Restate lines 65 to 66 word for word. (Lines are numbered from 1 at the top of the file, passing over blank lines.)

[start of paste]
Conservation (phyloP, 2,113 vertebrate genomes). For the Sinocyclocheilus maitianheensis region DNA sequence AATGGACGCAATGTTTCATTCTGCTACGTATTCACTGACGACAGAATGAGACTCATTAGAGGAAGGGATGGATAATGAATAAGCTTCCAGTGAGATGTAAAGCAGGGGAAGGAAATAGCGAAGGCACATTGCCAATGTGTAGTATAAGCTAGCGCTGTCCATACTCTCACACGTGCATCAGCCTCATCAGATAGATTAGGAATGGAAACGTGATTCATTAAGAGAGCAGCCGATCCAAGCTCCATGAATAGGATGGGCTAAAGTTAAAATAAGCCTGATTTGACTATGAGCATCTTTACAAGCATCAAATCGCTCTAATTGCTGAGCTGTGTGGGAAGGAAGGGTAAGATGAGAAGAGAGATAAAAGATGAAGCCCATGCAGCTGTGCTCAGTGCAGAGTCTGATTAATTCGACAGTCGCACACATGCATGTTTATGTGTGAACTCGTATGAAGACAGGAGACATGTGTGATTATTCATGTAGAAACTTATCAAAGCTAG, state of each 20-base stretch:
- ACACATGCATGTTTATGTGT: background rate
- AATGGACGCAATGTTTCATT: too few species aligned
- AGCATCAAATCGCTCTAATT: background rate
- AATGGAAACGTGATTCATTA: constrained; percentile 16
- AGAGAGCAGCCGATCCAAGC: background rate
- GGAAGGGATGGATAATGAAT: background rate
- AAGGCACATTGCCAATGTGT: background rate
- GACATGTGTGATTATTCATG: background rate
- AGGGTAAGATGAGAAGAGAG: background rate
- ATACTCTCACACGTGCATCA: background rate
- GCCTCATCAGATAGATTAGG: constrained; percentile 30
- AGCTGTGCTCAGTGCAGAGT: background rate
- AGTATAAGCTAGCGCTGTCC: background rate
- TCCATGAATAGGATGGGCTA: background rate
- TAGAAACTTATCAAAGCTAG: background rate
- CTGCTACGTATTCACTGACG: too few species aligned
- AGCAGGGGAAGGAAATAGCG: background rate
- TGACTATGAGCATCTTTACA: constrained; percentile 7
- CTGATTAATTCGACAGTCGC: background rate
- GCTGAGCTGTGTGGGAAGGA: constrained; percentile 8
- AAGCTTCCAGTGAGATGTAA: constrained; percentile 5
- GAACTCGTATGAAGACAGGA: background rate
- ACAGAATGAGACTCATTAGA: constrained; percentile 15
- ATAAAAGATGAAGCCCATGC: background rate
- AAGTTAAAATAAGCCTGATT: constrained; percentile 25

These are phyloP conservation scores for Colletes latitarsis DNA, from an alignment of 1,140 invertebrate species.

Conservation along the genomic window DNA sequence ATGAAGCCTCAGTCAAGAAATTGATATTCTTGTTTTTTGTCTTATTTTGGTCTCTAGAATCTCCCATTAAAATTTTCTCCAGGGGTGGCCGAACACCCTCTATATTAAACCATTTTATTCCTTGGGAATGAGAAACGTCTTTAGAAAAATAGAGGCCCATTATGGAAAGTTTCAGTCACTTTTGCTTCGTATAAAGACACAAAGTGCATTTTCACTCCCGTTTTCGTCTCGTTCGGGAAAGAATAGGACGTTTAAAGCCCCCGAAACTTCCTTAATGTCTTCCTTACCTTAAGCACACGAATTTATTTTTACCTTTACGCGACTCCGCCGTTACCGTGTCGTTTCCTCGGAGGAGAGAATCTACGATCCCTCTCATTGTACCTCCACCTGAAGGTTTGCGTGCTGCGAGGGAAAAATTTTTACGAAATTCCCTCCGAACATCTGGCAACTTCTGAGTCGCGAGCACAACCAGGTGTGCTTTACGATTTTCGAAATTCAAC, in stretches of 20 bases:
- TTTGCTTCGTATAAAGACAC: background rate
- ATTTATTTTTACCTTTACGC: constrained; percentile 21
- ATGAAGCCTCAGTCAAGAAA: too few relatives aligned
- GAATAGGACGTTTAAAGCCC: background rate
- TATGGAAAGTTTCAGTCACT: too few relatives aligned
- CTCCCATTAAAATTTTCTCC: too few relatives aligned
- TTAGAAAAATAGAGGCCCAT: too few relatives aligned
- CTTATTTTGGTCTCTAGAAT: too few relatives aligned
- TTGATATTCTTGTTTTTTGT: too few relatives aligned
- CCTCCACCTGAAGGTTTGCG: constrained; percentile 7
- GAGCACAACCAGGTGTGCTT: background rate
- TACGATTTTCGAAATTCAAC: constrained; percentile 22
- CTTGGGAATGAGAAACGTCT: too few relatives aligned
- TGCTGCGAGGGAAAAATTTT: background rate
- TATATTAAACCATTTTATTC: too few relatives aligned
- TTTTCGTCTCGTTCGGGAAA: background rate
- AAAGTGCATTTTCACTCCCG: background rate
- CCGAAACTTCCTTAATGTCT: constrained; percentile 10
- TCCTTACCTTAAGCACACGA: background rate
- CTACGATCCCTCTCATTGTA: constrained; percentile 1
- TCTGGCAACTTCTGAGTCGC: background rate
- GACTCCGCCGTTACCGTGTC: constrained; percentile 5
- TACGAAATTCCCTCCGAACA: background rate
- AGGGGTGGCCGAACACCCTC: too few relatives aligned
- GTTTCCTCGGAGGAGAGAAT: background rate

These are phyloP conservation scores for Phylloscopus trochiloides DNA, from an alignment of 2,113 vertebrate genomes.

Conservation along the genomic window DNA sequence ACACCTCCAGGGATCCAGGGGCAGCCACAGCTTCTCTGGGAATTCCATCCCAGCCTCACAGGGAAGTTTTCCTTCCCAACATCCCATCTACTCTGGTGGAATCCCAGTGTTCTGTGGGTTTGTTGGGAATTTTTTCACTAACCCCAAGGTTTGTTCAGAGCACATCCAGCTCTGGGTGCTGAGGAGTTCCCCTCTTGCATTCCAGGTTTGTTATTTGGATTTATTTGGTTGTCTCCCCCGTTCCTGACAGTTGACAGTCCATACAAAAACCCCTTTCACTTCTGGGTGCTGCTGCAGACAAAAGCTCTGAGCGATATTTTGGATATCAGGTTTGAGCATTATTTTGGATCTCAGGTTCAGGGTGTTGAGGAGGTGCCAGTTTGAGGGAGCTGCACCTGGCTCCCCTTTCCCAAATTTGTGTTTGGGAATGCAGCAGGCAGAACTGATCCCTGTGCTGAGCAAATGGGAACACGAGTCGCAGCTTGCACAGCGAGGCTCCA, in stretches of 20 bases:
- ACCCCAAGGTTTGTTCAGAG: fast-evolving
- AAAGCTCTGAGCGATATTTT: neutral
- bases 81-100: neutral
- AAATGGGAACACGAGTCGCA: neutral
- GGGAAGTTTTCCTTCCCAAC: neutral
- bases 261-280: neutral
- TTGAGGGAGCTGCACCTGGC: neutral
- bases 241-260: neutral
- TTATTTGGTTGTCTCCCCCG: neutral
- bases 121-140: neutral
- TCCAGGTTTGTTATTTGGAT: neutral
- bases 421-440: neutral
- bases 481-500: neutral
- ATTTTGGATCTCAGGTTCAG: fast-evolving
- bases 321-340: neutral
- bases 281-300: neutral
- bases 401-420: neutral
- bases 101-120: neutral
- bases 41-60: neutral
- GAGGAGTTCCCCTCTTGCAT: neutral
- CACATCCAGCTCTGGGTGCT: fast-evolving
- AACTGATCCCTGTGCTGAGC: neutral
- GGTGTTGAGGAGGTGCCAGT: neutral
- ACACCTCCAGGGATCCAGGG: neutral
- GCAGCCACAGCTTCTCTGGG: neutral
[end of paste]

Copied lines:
- bases 121-140: neutral
- TCCAGGTTTGTTATTTGGAT: neutral